Chew on sugar-free, aspartame-free, plastic-free, natural xylitol-sweetened gum like Glee Gum. Xylitol may increase salivation, helping to reduce cavities and plaque. More research is needed, but the author of one study did note, "the benefits it offers are literally worth salivating over," which was good enough for me to test it out post-lunch.
Following this plan, I’ve learned how taking time to really improve one area of my life can dramatically affect other areas. For instance, because I usually chew a piece of tooth-friendly sugar-free gum after lunch I find that I no longer have the same afternoon cravings for coffee or sugar cookies that I used to. Taking care of my teeth to the max has translated into taking care of my nutrition and health to the max, too. Now, before I reach for starchy potato chips I’ll think about whether that’s a choice that helps me reach my goal of no more "baby cavities."
The interesting thing is that science—to some degree—is on my side here. Dentists, nutritionists, and doctors are starting to understand the connection between dental health and overall health. Many people cite dentist Weston A. Price's work looking at indigenous cultures diets and teeth as proof of this connection, but the scientific validity of his work has come under fire for his sample size and research methodology. Regardless of what you believe about Dr. Price, we've known that sugar is bad for your teeth for years, and now there are scientific studies that highlight the benefits of eating a low-sugar, low-carb diet for overall health. For instance, the World Health Organization now recommends that individuals, "reduce the frequency with which they consume foods containing free sugars to four times a day and thereby limit the amount of free sugars consumed."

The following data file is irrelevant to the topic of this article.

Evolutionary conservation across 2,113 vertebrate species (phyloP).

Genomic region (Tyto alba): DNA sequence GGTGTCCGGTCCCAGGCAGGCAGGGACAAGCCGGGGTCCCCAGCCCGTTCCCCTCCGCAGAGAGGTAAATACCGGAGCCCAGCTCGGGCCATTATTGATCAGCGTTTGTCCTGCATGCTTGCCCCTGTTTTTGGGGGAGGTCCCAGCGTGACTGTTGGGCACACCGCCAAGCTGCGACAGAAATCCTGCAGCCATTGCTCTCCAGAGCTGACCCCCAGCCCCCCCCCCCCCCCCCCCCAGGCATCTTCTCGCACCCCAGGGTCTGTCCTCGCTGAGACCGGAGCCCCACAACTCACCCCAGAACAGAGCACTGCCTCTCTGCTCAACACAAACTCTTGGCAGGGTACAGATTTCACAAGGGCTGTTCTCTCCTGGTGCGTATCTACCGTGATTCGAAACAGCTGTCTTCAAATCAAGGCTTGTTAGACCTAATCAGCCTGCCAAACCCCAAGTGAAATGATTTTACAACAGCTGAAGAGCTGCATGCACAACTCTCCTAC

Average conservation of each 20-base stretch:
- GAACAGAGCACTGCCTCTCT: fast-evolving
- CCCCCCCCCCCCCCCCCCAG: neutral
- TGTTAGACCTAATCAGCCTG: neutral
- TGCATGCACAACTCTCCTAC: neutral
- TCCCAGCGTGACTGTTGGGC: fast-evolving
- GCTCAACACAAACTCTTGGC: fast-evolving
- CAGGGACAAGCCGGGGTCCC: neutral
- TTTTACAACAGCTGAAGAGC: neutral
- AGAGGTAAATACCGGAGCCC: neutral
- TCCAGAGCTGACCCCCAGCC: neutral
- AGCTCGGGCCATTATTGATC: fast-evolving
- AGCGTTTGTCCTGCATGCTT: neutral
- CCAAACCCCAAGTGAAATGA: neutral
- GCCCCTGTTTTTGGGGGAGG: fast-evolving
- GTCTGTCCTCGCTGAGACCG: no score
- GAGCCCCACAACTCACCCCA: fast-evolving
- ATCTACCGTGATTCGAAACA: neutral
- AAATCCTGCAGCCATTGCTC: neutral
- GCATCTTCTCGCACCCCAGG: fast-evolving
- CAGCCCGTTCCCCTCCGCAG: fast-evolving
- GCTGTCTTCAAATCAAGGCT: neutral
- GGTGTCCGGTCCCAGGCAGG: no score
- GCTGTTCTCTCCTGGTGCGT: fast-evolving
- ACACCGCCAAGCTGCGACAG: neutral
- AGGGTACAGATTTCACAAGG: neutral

The American Dental Association’s website now features an entire section about what foods to eat for healthy teeth. ADA’s site supports eating a healthy diet that includes dairy (which is low in sugar and rich in calcium), lean proteins that can help strengthen teeth, fruits and vegetables (which balance sugar and when chewed produce saliva that rinses acids off teeth), and nuts because they are low in carbohydrates, which activate tooth decay.
So, if you are looking to boost your health, nutrition, and wellness, why not start with something as simple as improving your dental care? The benefits of doing so will extend beyond your radiant minty-fresh smile.
Ever wonder what your smile says about your health? Here's your answer.